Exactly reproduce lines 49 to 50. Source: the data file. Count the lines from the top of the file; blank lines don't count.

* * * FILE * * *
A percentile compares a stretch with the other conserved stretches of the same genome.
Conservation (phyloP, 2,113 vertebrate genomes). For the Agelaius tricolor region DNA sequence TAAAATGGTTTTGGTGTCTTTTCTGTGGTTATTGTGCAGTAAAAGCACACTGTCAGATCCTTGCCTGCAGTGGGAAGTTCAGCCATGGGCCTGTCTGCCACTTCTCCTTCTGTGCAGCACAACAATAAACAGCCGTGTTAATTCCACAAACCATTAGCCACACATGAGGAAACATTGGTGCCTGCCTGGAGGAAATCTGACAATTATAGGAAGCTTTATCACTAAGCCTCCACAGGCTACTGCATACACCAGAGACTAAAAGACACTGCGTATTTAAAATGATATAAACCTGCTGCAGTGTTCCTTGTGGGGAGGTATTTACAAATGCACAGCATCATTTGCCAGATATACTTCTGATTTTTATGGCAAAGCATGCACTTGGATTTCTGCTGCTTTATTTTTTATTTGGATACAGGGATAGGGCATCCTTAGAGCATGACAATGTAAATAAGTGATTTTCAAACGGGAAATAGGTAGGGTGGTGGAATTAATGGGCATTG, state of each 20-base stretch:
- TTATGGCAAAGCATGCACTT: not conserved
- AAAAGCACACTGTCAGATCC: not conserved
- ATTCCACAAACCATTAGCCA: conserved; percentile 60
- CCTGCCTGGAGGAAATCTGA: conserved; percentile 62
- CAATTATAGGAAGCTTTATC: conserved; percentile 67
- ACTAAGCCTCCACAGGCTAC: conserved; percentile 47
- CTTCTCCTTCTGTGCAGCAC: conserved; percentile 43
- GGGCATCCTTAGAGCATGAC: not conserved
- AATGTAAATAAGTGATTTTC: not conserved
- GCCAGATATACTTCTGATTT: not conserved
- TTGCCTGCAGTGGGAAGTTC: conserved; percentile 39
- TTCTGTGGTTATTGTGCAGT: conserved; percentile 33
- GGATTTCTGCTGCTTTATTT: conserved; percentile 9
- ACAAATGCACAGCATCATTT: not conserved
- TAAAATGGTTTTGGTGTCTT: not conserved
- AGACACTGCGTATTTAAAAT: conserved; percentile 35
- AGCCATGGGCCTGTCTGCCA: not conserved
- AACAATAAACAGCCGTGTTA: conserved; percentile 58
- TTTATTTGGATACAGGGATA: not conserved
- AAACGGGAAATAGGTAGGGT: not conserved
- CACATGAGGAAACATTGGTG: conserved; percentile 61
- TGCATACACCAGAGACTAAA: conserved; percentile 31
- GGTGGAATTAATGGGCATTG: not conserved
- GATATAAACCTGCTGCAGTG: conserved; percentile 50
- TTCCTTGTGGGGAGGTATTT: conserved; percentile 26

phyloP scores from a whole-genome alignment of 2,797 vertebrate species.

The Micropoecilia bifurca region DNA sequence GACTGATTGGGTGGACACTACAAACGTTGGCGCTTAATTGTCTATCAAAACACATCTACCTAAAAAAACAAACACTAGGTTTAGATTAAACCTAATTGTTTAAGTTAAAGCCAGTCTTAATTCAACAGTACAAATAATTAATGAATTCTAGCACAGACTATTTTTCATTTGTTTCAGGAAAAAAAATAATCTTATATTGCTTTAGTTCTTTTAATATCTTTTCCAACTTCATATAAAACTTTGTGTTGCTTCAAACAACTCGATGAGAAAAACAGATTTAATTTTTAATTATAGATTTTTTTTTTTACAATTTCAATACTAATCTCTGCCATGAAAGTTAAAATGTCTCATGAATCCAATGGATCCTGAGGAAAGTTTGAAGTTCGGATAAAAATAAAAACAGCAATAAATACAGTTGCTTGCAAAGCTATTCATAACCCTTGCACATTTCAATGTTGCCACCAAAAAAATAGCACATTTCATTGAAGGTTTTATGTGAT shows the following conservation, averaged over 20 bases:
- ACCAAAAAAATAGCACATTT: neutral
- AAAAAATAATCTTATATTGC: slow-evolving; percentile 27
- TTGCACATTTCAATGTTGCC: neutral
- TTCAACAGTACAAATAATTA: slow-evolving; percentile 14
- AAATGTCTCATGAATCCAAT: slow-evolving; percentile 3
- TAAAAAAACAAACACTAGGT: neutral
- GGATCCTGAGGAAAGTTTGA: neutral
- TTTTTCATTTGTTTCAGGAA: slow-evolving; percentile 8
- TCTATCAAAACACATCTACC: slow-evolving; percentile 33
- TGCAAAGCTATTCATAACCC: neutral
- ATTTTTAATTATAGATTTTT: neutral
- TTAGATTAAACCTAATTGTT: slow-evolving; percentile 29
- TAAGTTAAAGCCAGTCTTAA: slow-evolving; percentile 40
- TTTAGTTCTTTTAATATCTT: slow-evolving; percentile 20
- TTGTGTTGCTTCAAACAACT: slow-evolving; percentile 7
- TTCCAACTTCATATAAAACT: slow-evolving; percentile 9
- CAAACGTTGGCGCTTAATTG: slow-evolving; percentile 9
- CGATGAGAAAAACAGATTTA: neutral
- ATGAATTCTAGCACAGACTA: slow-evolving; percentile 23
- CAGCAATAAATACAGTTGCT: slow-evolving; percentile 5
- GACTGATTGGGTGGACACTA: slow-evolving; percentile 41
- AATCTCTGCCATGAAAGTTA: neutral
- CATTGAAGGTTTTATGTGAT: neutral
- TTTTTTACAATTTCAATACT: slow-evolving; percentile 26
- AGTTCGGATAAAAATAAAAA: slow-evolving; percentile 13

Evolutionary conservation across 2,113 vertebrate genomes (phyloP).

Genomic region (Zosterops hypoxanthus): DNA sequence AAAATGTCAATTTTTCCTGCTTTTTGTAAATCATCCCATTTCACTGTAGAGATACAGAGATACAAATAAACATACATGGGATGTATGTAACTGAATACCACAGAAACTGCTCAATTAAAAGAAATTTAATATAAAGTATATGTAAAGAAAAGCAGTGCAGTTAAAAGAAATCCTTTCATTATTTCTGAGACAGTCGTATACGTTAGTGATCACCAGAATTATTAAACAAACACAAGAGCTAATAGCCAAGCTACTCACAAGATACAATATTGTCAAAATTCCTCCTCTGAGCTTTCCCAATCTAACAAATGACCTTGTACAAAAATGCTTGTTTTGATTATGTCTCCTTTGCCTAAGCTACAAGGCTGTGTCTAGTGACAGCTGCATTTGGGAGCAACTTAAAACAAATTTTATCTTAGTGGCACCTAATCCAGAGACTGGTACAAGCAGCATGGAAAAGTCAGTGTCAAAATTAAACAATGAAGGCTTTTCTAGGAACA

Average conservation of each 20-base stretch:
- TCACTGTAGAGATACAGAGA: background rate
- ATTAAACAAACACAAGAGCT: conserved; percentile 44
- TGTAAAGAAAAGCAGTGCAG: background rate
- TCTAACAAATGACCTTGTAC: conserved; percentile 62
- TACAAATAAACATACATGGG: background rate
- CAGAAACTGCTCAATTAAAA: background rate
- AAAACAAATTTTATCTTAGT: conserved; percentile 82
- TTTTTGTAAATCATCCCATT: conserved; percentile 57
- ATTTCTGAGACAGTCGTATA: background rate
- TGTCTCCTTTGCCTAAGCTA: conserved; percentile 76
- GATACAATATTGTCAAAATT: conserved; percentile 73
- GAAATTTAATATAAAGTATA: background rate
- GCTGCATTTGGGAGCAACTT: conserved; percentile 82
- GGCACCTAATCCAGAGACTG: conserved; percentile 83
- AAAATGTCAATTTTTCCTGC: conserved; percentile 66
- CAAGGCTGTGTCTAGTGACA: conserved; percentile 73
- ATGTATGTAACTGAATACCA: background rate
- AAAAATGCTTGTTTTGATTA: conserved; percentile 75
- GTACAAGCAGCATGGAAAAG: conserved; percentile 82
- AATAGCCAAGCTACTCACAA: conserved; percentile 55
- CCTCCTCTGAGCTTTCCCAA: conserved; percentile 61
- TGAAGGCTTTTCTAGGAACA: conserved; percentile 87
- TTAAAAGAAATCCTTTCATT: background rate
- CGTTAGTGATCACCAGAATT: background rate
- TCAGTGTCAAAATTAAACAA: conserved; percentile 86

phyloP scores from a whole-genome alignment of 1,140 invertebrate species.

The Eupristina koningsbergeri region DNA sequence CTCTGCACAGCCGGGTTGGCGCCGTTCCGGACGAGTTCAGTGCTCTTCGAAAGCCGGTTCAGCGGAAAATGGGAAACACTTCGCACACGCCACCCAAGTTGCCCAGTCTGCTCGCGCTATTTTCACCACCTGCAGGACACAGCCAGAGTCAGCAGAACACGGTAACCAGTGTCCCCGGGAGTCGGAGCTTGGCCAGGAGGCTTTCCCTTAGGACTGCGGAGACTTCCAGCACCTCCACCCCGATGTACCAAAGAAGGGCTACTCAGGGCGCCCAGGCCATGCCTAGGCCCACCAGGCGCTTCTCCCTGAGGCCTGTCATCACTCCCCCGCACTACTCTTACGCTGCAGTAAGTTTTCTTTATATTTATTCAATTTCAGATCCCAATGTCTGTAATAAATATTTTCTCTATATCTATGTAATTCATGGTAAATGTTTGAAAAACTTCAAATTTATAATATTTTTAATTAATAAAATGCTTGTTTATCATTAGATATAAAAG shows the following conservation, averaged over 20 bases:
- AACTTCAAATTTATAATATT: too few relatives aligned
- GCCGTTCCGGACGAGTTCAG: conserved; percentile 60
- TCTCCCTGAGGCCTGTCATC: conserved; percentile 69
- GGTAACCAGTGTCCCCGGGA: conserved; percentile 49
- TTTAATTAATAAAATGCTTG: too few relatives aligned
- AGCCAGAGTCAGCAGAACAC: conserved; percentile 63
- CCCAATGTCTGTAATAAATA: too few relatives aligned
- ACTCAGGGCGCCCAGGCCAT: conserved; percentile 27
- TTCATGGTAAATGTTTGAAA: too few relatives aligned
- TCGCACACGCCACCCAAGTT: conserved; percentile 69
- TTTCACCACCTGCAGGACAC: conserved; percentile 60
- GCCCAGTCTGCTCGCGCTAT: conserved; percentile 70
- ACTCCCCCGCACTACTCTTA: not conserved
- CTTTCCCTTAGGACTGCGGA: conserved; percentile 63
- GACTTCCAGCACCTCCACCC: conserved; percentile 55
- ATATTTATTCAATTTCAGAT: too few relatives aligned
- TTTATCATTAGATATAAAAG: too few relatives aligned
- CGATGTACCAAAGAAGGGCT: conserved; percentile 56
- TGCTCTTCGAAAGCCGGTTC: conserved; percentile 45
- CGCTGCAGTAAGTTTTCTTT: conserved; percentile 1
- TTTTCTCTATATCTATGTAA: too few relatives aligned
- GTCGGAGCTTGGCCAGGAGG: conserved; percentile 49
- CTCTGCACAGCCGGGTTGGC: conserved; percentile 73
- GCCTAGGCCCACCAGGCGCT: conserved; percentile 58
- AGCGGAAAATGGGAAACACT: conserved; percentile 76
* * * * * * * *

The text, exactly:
- CAGCAATAAATACAGTTGCT: slow-evolving; percentile 5
- GACTGATTGGGTGGACACTA: slow-evolving; percentile 41